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Review: Rachael Harris and Rob Huebel Bring Dark Jokes And Bad Handjobs To 'International Falls'

By Kristy Puchko | Film | May 23, 2019 |

By Kristy Puchko | Film | May 23, 2019 |


A bad joke and a terrible handjob lead to unlikely romance in International Falls. Directed by Amber McGinnis, the film centers on two strangers whose fateful meeting in a quaint Minnesota town proves life-changing and darkly hilarious.

Rachael Harris stars as Dee, a middle-aged, married mother-of-two who works at the local hotel but dreams of being a stand-up. Each week, another small-time comic lumbers through to play to the sparse audience of chipper locals. Each week, Dee stares at the mic, imagining herself behind it, but never having the courage to try. Instead, she’ll crack jokes with her co-worker about getting a uterus tattoo and how Canadians hecklers sling not insults but “constructive criticism.” But there’s a change in the air when touring stand-up Tim (Rob Huebel) blows into town. After a bit of awkward but funny banter, it’s clear there’s a spark between the two. It’s not that Tim’s charming. He’s not. He’s coarse, aggressive, and unkempt. But from the moment they meet, Tim and Dee can recognize a shared sadness.

Dee is the kind of woman I recognize from the small town where I grew up. She’s pleasant and friendly. But when disappointed, you can see her swallow her frustrations. The soft gulp combined with the tight-lipped smile speaks of a gnawing desperation with Dee. Tim doesn’t swallow his frustrations. He unleashes them on an unsuspecting audience, earning sneers and jeers. But that doesn’t deter Dee from going to his hotel room.

Their romance is as rough and uncomfortable as the handjob she’ll give him under an ugly hotel duvet. But there’s also a beauty in it. (The romance, not the handjob.) Because they are strangers and this is a one-night-stand, they can confess things about themselves they’d never tell their spouses or their friends. They share the sad truths of their shattered marriages, the disappointment in the lives they’ve haphazardly built, and an appreciation of the art of stand-up comedy. They are at different places in the last bit. Dee is dying to get in, and Tim just wants out. Before he retires, he plays her reluctant mentor, showing her how shabby hotel rooms have become his home, how to bomb before a baffled audience, how to write jokes, and some bleaker life lessons. Along the way, they’ll stomp on cell phones, wander along ice roads, make out, and confront their biggest troubles in very different ways. And every step, it’s hilarious and heartbreaking.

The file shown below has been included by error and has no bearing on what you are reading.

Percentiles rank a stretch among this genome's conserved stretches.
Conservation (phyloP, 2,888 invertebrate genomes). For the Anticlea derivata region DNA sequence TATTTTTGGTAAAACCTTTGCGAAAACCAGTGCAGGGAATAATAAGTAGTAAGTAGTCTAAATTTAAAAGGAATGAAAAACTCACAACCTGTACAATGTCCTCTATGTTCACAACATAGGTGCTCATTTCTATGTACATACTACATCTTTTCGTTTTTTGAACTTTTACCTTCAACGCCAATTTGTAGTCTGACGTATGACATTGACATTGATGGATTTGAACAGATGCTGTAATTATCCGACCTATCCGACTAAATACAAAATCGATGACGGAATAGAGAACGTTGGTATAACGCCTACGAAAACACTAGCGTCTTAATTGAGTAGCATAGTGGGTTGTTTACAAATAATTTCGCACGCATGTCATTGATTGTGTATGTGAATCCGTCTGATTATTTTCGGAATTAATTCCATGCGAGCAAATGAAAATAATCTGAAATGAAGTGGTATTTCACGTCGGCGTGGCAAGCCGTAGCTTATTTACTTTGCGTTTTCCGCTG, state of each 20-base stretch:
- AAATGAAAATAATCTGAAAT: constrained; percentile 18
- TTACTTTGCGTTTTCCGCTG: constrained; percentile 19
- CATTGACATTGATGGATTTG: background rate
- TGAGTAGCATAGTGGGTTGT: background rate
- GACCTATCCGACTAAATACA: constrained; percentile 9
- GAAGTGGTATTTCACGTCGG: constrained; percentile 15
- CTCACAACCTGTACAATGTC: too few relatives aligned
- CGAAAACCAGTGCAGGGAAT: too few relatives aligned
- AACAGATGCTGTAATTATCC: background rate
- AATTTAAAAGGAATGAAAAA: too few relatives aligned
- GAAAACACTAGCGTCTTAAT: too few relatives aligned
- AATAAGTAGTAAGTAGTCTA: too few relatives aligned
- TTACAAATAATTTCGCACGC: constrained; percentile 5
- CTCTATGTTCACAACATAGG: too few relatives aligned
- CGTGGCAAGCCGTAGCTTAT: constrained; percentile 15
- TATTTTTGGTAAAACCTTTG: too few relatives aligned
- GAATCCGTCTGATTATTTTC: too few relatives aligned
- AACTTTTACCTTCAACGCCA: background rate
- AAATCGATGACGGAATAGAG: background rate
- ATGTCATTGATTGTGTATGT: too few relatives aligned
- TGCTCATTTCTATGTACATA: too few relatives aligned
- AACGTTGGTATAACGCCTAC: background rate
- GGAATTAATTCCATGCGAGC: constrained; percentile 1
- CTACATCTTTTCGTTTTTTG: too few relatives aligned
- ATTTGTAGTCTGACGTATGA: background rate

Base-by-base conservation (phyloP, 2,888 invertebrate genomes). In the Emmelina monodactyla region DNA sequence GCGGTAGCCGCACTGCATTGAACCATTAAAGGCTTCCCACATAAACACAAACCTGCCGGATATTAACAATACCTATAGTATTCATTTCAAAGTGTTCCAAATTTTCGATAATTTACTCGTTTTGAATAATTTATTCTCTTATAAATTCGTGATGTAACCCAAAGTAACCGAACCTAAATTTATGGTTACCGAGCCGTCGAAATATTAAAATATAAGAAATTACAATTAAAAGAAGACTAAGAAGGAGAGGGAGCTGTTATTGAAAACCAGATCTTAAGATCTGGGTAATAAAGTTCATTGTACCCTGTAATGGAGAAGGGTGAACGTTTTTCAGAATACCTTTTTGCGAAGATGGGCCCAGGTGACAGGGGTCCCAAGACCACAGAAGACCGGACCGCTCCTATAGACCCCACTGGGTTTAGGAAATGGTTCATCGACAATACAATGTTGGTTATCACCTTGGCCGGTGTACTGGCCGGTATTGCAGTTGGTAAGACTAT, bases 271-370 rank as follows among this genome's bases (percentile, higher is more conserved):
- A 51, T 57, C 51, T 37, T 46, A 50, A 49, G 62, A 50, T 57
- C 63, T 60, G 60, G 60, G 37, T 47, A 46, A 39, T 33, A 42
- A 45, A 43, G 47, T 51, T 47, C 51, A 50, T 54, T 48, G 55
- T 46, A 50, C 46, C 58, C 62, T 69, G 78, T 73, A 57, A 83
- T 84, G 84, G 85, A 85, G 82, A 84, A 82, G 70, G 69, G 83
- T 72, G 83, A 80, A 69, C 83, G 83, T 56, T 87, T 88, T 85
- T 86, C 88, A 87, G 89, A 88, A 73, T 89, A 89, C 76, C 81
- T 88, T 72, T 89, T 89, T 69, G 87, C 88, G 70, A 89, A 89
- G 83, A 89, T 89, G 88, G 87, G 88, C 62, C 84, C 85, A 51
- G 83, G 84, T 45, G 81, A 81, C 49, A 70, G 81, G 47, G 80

Despite starring comic performers and being about stand-up comedy, International Falls is grim in tone. The Minnesota town for which its name is beautiful but brutally cold. The chill apparent in thick winter coats and an awe-striking expanse of blindingly white snow reflects Dee and Tim’s feeling of isolation. Fittingly, their jokes are uncomfortable and biting, the kind that might make you twitch or bark with laughter. The script by Thomas Ward was based on his own time as a touring comic, which likely explains the grounded, observational humor that blisters with an aching loneliness. But there are moments of jaunting comedy here too, like a pair of fantasy sequences when Dee imagines what she’d do if she had a shot at her local rival. In these bits, director Amber McGinnis leans into a Coen Bros’ style of zaniness, which gives a vivid insight into Dee’s imagination, passion, and anger. Plus, both sequences boast a boldly macabre sense of humor, flawlessly landed by Harris, who is a marvel.

With an on-point Minnesota accent and the strained smile of a woman about to derail, Harris brings a stark vulnerability and savage comic timing to Dee. She’s instantly a woman you might recognize in your own life, from your work, your church, your family. She’s the cheery mom, supportive wife, friendly neighbor, funny co-worker. And beneath all that, there’s a rage, a sadness, and ambition that will no longer be ignored lest it swallows her whole. With the freedom of a new friend, she lets loose a side of herself she’s so-long ignored. And to witness Dee crack out of her shell with reckless flirtations and dirty jokes is utterly exhilarating.

Huebel proves her pitch-perfect scene partner, which frankly surprised me as I know him chiefly for playing a barrage of one-note smarmy guys in comedy shows. In International Falls, that niche is Tim’s starting place. Then, through bitter jokes and shrugged confessions, Huebel peels back the layers of this caustic comic to reveal a battered heart yearning for tenderness. That these two—both so guarded and wounded—let down their facades of pleasantness and snark to let each other in feels like a stupendous victory. Within that, McGinnis and Ward explore the less glamorous aspects of a life in show business and the gut-punching terror of realizing you might be mediocre. Through all of it, they orchestrate a melody that intertwines bittersweet drama, reckless rage, and wicked humor. And Harris and Huebel dance to this tricky tone without ever missing a beat. Together they are ferociously funny and thoroughly heartbreaking, making International Falls a stunning must-see.

International Falls played as part of the Bentonville Film Festival.

Header Image Source: Outskirt Media